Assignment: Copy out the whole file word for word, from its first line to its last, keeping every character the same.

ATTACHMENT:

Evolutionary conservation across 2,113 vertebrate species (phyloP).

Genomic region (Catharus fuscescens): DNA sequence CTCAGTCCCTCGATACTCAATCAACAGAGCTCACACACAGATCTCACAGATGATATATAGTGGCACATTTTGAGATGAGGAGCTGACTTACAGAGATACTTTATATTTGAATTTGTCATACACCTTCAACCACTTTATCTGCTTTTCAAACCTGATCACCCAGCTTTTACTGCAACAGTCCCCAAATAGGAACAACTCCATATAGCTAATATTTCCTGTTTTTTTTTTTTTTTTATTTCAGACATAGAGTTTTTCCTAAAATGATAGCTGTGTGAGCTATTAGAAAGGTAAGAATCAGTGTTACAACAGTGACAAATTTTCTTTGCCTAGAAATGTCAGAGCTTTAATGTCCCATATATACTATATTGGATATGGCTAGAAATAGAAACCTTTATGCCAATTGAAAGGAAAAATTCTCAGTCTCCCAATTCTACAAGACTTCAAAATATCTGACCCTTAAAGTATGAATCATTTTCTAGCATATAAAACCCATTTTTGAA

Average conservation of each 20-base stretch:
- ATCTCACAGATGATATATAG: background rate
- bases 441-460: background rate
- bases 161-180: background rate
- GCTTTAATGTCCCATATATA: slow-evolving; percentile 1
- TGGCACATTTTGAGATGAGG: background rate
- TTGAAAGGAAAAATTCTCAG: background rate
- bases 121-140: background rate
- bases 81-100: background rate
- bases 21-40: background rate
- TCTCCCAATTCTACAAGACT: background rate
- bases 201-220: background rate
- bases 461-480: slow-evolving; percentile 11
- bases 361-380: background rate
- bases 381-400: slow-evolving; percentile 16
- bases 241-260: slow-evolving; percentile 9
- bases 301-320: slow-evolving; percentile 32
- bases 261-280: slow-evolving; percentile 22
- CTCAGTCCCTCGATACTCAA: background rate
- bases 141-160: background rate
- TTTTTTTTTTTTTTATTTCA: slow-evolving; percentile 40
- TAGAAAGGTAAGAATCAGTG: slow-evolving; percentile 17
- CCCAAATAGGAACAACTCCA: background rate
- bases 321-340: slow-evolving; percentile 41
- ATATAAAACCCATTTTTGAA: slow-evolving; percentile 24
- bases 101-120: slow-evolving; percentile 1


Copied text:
Evolutionary conservation across 2,113 vertebrate species (phyloP).

Genomic region (Catharus fuscescens): DNA sequence CTCAGTCCCTCGATACTCAATCAACAGAGCTCACACACAGATCTCACAGATGATATATAGTGGCACATTTTGAGATGAGGAGCTGACTTACAGAGATACTTTATATTTGAATTTGTCATACACCTTCAACCACTTTATCTGCTTTTCAAACCTGATCACCCAGCTTTTACTGCAACAGTCCCCAAATAGGAACAACTCCATATAGCTAATATTTCCTGTTTTTTTTTTTTTTTTATTTCAGACATAGAGTTTTTCCTAAAATGATAGCTGTGTGAGCTATTAGAAAGGTAAGAATCAGTGTTACAACAGTGACAAATTTTCTTTGCCTAGAAATGTCAGAGCTTTAATGTCCCATATATACTATATTGGATATGGCTAGAAATAGAAACCTTTATGCCAATTGAAAGGAAAAATTCTCAGTCTCCCAATTCTACAAGACTTCAAAATATCTGACCCTTAAAGTATGAATCATTTTCTAGCATATAAAACCCATTTTTGAA

Average conservation of each 20-base stretch:
- ATCTCACAGATGATATATAG: background rate
- bases 441-460: background rate
- bases 161-180: background rate
- GCTTTAATGTCCCATATATA: slow-evolving; percentile 1
- TGGCACATTTTGAGATGAGG: background rate
- TTGAAAGGAAAAATTCTCAG: background rate
- bases 121-140: background rate
- bases 81-100: background rate
- bases 21-40: background rate
- TCTCCCAATTCTACAAGACT: background rate
- bases 201-220: background rate
- bases 461-480: slow-evolving; percentile 11
- bases 361-380: background rate
- bases 381-400: slow-evolving; percentile 16
- bases 241-260: slow-evolving; percentile 9
- bases 301-320: slow-evolving; percentile 32
- bases 261-280: slow-evolving; percentile 22
- CTCAGTCCCTCGATACTCAA: background rate
- bases 141-160: background rate
- TTTTTTTTTTTTTTATTTCA: slow-evolving; percentile 40
- TAGAAAGGTAAGAATCAGTG: slow-evolving; percentile 17
- CCCAAATAGGAACAACTCCA: background rate
- bases 321-340: slow-evolving; percentile 41
- ATATAAAACCCATTTTTGAA: slow-evolving; percentile 24
- bases 101-120: slow-evolving; percentile 1